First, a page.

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Patients crave information. I am writing this while an inpatient at a London teaching hospital, and the need for information is almost palpable. Patients exchange whispered conversations in which they pass on intelligence (or not) about the ward, its staff, and medical procedures. Visiting time is characterised by families getting cross with the patients because they can't answer detailed questions and “should ask the doctor”. Nurses are generally amiable but know little about the individual patients. The pharmacist stalks the end of the beds, reading drug charts while avoiding eye contact and failing to introduce him/herself. Doctors parry questions with the deftness of an Olympic fencer, or give a direct answer which, while factually correct, leaves one yearning for context within which to interpret the facts.
While a patient can be dissatisfied yet cured in hospital (because things are done to the patient), in primary care patients generally look after themselves so they need to be willing partners. The importance of the active cooperation of patients is never more clear than in the case of medicines, the mainstay of treatment in primary care. It has been known since Hippocrates' time that patients do not always take their medicines as directed (sic) by the physician. We now divide these people into intentional and unintentional non-adherers, recognising that, although the end point may be the same, the issue of intentionality is crucial. Why should a patient follow medical advice? Anthropologists have taught us about medical pluralism, a term describing the ways in which patients take advice from more than one specialist or individual. The advice from the doctor is therefore weighed with that of the daughter, the neighbour, the person in the health food shop, and so on. Doctors may believe in science, but that is no reason why patients should.
Patients increasingly require some sort of rationale before following advice. We know that about a third to a half of patients on chronic medication do not follow the advice of their prescribers when it comes to medicine taking. Some of these are doing so unintentionally, perhaps because they cannot remember complicated polypharmacy regimes, and others do so intentionally, perhaps because they have beliefs that medicines are bad, or addictive, or just that the doctor did not understand their problem.1 The only way we can deal with these problems is to engage with patients and to explain our knowledge and views to their satisfaction. If patients are not satisfied with the amount of information they have received about their medicines, questions remain in their mind and they are more likely to become non-adherent.
How can we know if patients are satisfied with the information they received about their medicines? Help is now at hand in the form of a questionnaire, described by Horne and colleagues in this issue of Quality in Health Care.2 Several questions probe two broad agendas—do patients understand how to take the medicine and what it does, and do they know the risks of taking it? The authors show not just that their instrument (the Satisfaction with Information about Medicines Scale (SIMS)) is reliable, but that it broadly predicts self-reported adherence.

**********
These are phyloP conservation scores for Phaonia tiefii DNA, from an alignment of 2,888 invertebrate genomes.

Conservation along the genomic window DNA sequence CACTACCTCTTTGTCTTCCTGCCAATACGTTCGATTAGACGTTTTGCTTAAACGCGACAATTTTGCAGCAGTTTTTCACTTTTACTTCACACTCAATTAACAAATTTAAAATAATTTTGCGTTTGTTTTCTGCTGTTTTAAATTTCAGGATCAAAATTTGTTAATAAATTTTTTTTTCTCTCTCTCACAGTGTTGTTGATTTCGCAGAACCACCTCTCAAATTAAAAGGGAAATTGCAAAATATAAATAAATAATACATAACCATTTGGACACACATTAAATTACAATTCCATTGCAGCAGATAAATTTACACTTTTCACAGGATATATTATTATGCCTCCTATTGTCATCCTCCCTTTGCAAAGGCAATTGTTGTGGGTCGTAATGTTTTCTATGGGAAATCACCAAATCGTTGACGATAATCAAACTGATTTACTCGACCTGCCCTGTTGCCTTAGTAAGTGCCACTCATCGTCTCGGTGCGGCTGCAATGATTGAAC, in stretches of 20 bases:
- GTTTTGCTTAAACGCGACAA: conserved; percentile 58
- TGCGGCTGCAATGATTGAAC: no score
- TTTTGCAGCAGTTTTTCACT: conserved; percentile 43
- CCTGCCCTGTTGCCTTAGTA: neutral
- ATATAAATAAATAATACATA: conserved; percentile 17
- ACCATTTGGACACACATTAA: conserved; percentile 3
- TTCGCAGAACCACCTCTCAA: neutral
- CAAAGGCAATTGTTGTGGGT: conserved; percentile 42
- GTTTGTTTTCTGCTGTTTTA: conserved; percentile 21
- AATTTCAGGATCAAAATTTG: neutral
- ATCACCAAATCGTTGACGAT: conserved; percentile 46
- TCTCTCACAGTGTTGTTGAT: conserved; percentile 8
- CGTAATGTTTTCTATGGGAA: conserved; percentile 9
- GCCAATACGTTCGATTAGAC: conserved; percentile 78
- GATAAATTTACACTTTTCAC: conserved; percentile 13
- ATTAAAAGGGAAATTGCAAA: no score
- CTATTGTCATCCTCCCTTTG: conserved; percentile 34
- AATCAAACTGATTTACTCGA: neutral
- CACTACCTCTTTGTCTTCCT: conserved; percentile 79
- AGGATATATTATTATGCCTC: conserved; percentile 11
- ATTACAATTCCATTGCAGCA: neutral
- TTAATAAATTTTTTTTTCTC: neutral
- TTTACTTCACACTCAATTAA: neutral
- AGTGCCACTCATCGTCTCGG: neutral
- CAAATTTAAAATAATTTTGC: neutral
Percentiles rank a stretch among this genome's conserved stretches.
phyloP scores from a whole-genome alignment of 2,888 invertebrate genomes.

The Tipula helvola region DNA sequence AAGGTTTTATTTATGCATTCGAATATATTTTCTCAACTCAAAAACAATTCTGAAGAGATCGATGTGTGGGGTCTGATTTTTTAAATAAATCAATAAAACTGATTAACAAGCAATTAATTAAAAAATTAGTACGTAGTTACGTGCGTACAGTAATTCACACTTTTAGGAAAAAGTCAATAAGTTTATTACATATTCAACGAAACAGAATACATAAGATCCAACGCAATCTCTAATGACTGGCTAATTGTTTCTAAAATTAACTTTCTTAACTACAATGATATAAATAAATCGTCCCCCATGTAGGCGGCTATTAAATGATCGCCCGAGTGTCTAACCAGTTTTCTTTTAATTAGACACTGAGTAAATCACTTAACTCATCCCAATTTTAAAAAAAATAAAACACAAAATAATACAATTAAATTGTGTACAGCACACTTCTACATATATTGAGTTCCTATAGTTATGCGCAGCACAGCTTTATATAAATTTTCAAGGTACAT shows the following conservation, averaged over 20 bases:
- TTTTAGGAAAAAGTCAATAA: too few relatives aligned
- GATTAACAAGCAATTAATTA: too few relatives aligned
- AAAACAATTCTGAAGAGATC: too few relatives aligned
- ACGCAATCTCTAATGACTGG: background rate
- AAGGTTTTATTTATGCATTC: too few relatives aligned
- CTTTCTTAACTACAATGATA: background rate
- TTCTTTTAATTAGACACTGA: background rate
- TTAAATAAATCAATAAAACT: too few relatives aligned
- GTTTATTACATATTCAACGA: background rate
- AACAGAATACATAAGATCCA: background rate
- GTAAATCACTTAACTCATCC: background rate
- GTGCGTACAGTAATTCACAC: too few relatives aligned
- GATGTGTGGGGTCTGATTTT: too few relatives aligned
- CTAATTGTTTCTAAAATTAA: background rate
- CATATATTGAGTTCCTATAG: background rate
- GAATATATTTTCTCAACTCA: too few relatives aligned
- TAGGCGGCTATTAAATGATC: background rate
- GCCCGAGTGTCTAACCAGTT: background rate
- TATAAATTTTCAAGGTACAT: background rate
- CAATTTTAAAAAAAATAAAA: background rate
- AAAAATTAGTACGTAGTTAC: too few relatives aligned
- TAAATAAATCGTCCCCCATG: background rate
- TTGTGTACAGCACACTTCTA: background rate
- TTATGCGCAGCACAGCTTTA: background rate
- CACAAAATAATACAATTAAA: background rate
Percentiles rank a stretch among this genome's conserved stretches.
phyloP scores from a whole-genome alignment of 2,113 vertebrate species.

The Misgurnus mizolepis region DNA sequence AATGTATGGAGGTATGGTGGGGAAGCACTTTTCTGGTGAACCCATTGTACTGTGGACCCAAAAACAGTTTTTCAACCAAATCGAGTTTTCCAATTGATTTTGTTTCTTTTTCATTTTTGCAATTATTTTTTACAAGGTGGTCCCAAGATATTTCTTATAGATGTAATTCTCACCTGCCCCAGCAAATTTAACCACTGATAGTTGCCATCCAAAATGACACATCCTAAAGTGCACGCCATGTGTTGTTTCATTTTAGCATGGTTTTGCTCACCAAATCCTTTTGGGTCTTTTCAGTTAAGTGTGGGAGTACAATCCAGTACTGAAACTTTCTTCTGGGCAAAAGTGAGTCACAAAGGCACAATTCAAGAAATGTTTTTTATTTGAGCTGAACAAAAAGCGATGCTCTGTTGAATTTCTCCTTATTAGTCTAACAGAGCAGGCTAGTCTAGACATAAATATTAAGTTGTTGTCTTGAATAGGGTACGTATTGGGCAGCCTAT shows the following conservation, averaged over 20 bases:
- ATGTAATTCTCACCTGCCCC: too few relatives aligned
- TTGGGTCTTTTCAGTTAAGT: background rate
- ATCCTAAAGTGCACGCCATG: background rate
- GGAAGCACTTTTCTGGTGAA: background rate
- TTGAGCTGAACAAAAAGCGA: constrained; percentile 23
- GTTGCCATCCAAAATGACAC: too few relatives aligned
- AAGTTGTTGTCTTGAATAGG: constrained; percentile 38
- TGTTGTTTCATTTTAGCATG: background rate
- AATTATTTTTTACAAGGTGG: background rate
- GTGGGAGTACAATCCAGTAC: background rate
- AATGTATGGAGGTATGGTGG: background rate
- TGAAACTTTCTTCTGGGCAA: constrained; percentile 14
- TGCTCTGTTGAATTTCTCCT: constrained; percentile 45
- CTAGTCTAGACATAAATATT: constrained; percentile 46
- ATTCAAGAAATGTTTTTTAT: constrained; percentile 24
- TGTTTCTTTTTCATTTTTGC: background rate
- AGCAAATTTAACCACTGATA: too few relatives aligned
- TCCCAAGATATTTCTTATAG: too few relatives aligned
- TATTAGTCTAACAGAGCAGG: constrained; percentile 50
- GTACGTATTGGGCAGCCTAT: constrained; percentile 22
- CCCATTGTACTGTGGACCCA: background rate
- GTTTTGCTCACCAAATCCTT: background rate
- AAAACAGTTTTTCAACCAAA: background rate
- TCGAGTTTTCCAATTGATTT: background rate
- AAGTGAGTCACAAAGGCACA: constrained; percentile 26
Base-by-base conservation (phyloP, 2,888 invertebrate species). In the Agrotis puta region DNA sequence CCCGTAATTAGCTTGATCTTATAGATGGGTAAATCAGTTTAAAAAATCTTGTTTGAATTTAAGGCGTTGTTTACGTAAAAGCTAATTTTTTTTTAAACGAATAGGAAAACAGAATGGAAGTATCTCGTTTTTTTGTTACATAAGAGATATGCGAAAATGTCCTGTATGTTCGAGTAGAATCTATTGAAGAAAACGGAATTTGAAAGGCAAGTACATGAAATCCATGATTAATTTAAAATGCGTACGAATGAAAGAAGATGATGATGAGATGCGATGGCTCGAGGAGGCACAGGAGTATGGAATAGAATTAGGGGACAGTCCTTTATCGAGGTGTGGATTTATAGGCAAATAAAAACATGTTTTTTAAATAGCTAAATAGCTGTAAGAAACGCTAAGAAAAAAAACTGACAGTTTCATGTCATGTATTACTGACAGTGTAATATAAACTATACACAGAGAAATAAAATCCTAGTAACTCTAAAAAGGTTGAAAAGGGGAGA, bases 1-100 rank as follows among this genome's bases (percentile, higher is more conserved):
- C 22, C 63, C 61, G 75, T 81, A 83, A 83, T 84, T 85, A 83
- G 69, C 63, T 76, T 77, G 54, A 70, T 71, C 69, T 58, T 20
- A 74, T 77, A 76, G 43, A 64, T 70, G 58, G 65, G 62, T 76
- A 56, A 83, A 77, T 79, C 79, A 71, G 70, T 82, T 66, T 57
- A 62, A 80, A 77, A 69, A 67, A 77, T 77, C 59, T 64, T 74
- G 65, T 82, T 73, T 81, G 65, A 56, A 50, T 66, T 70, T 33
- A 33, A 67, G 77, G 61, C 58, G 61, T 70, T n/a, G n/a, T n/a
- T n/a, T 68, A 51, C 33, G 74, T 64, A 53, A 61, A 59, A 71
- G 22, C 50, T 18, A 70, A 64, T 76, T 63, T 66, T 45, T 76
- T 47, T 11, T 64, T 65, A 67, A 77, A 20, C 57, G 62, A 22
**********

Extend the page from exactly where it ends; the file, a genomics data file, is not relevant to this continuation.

Non-adherence can extend suffering and allow unnecessary disease progression; it also has significant financial consequences. In the UK the NHS spends approximately £6 billion each year on medicines, of which about 80% is spent in primary care. There are few estimates of the economic consequences of non-adherence, but one of the most quoted estimated that 1.7% of healthcare expenditure in the USA was spent on hospital admissions following non-adherence.3 Something that helps to predict this event must be of practical use in the health service.
When should we check that patients are satisfied with information? There should not be a single time point, but many, as patients' satisfaction with information could not be expected to be static. They may first receive information in the consultation. Most prescribers could certainly give far more information in the consultation4; however, not all would be remembered.5 When the patient gets home, questions arise as they first use the medicine and integrate it into their daily lives. They may worry whether the medicine is working and whether it is causing side effects.
If patients' satisfaction with information about medicines varies over time, we need to measure it repeatedly and the SIMS should be used accordingly. Prescribers should try it in the surgery. Pharmacists dispensing repeat prescriptions could give it out (and respond to it) routinely when a patient presents with a repeat prescription. Primary care groups in the UK could use it as an audit of their prescribers and pharmacists. It is simple, quick to administer, and easy to record the findings.
The SIMS is not a complete solution. There is debate over what the exact role of information should be in the prescribing relationship; however, all sides agree that more information should be given. At present, when patients take a medicine they give tacit consent to the associated risks—perhaps, as Sharp has argued,6 we should have informed consent for medicines. Satisfaction with information is just a small part of this large agenda, but it is measurable, achievable, and embodied in an instrument that is easy to use. While we work on the big picture, the SIMS gives us a useful tool for the present day. It is not perfect, but it is here and should be used.
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